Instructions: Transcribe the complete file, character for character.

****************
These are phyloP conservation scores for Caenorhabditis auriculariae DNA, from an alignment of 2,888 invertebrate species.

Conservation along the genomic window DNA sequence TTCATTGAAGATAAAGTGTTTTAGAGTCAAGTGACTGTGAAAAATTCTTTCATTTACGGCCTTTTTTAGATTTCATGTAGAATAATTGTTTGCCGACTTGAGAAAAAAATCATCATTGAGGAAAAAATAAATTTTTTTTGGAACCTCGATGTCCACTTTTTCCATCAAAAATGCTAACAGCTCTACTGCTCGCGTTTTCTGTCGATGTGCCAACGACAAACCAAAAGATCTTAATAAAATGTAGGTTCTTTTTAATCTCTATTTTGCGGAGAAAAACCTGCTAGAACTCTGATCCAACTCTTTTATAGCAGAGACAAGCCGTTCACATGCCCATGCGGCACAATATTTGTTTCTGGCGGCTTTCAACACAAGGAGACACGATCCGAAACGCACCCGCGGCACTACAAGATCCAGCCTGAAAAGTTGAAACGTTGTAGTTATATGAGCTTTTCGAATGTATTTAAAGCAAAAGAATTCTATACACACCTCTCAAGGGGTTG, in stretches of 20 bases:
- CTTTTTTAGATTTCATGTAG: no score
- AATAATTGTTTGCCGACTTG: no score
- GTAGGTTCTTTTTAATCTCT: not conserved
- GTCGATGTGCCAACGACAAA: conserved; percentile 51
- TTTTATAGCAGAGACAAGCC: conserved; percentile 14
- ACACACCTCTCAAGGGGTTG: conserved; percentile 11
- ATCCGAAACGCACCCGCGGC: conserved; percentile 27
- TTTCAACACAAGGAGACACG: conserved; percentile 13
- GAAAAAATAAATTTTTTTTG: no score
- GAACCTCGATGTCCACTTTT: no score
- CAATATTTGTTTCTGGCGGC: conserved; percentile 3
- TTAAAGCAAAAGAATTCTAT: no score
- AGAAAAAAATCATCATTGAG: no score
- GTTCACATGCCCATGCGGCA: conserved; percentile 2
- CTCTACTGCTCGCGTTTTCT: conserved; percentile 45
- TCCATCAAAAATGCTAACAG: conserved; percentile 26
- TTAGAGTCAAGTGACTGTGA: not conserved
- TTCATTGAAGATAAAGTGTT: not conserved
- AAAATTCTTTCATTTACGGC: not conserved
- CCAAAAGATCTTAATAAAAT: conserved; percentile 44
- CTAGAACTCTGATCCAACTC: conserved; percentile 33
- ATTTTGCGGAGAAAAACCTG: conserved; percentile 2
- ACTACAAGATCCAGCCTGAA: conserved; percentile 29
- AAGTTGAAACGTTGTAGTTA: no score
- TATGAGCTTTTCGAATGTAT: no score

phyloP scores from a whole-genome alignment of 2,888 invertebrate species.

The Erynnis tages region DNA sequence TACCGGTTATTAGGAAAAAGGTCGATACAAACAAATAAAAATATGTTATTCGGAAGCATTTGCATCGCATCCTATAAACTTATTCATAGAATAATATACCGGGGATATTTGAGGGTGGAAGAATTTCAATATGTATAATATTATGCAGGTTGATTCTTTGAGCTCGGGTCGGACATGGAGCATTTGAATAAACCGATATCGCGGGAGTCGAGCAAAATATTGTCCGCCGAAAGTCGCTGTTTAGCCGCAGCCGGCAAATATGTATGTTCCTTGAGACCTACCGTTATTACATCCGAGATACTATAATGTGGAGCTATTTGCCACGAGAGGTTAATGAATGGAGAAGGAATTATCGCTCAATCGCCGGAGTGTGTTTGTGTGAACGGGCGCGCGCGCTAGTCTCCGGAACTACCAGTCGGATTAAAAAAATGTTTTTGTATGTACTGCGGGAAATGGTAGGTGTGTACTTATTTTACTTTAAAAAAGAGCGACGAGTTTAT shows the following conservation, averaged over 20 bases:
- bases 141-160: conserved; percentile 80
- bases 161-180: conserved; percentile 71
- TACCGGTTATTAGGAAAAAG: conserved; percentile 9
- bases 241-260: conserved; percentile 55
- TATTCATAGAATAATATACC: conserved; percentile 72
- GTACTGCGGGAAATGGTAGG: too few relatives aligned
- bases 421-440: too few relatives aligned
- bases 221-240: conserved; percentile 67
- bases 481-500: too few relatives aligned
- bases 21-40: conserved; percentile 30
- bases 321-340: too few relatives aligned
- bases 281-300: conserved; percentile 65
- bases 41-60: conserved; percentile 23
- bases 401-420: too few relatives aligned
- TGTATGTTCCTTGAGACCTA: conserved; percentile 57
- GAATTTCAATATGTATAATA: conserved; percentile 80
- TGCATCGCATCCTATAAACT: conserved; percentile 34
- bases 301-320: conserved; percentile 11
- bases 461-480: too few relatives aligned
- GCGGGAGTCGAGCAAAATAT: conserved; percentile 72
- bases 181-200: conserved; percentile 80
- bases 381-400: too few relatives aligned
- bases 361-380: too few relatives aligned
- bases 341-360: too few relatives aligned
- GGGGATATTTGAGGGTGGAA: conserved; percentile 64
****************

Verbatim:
These are phyloP conservation scores for Caenorhabditis auriculariae DNA, from an alignment of 2,888 invertebrate species.

Conservation along the genomic window DNA sequence TTCATTGAAGATAAAGTGTTTTAGAGTCAAGTGACTGTGAAAAATTCTTTCATTTACGGCCTTTTTTAGATTTCATGTAGAATAATTGTTTGCCGACTTGAGAAAAAAATCATCATTGAGGAAAAAATAAATTTTTTTTGGAACCTCGATGTCCACTTTTTCCATCAAAAATGCTAACAGCTCTACTGCTCGCGTTTTCTGTCGATGTGCCAACGACAAACCAAAAGATCTTAATAAAATGTAGGTTCTTTTTAATCTCTATTTTGCGGAGAAAAACCTGCTAGAACTCTGATCCAACTCTTTTATAGCAGAGACAAGCCGTTCACATGCCCATGCGGCACAATATTTGTTTCTGGCGGCTTTCAACACAAGGAGACACGATCCGAAACGCACCCGCGGCACTACAAGATCCAGCCTGAAAAGTTGAAACGTTGTAGTTATATGAGCTTTTCGAATGTATTTAAAGCAAAAGAATTCTATACACACCTCTCAAGGGGTTG, in stretches of 20 bases:
- CTTTTTTAGATTTCATGTAG: no score
- AATAATTGTTTGCCGACTTG: no score
- GTAGGTTCTTTTTAATCTCT: not conserved
- GTCGATGTGCCAACGACAAA: conserved; percentile 51
- TTTTATAGCAGAGACAAGCC: conserved; percentile 14
- ACACACCTCTCAAGGGGTTG: conserved; percentile 11
- ATCCGAAACGCACCCGCGGC: conserved; percentile 27
- TTTCAACACAAGGAGACACG: conserved; percentile 13
- GAAAAAATAAATTTTTTTTG: no score
- GAACCTCGATGTCCACTTTT: no score
- CAATATTTGTTTCTGGCGGC: conserved; percentile 3
- TTAAAGCAAAAGAATTCTAT: no score
- AGAAAAAAATCATCATTGAG: no score
- GTTCACATGCCCATGCGGCA: conserved; percentile 2
- CTCTACTGCTCGCGTTTTCT: conserved; percentile 45
- TCCATCAAAAATGCTAACAG: conserved; percentile 26
- TTAGAGTCAAGTGACTGTGA: not conserved
- TTCATTGAAGATAAAGTGTT: not conserved
- AAAATTCTTTCATTTACGGC: not conserved
- CCAAAAGATCTTAATAAAAT: conserved; percentile 44
- CTAGAACTCTGATCCAACTC: conserved; percentile 33
- ATTTTGCGGAGAAAAACCTG: conserved; percentile 2
- ACTACAAGATCCAGCCTGAA: conserved; percentile 29
- AAGTTGAAACGTTGTAGTTA: no score
- TATGAGCTTTTCGAATGTAT: no score

phyloP scores from a whole-genome alignment of 2,888 invertebrate species.

The Erynnis tages region DNA sequence TACCGGTTATTAGGAAAAAGGTCGATACAAACAAATAAAAATATGTTATTCGGAAGCATTTGCATCGCATCCTATAAACTTATTCATAGAATAATATACCGGGGATATTTGAGGGTGGAAGAATTTCAATATGTATAATATTATGCAGGTTGATTCTTTGAGCTCGGGTCGGACATGGAGCATTTGAATAAACCGATATCGCGGGAGTCGAGCAAAATATTGTCCGCCGAAAGTCGCTGTTTAGCCGCAGCCGGCAAATATGTATGTTCCTTGAGACCTACCGTTATTACATCCGAGATACTATAATGTGGAGCTATTTGCCACGAGAGGTTAATGAATGGAGAAGGAATTATCGCTCAATCGCCGGAGTGTGTTTGTGTGAACGGGCGCGCGCGCTAGTCTCCGGAACTACCAGTCGGATTAAAAAAATGTTTTTGTATGTACTGCGGGAAATGGTAGGTGTGTACTTATTTTACTTTAAAAAAGAGCGACGAGTTTAT shows the following conservation, averaged over 20 bases:
- bases 141-160: conserved; percentile 80
- bases 161-180: conserved; percentile 71
- TACCGGTTATTAGGAAAAAG: conserved; percentile 9
- bases 241-260: conserved; percentile 55
- TATTCATAGAATAATATACC: conserved; percentile 72
- GTACTGCGGGAAATGGTAGG: too few relatives aligned
- bases 421-440: too few relatives aligned
- bases 221-240: conserved; percentile 67
- bases 481-500: too few relatives aligned
- bases 21-40: conserved; percentile 30
- bases 321-340: too few relatives aligned
- bases 281-300: conserved; percentile 65
- bases 41-60: conserved; percentile 23
- bases 401-420: too few relatives aligned
- TGTATGTTCCTTGAGACCTA: conserved; percentile 57
- GAATTTCAATATGTATAATA: conserved; percentile 80
- TGCATCGCATCCTATAAACT: conserved; percentile 34
- bases 301-320: conserved; percentile 11
- bases 461-480: too few relatives aligned
- GCGGGAGTCGAGCAAAATAT: conserved; percentile 72
- bases 181-200: conserved; percentile 80
- bases 381-400: too few relatives aligned
- bases 361-380: too few relatives aligned
- bases 341-360: too few relatives aligned
- GGGGATATTTGAGGGTGGAA: conserved; percentile 64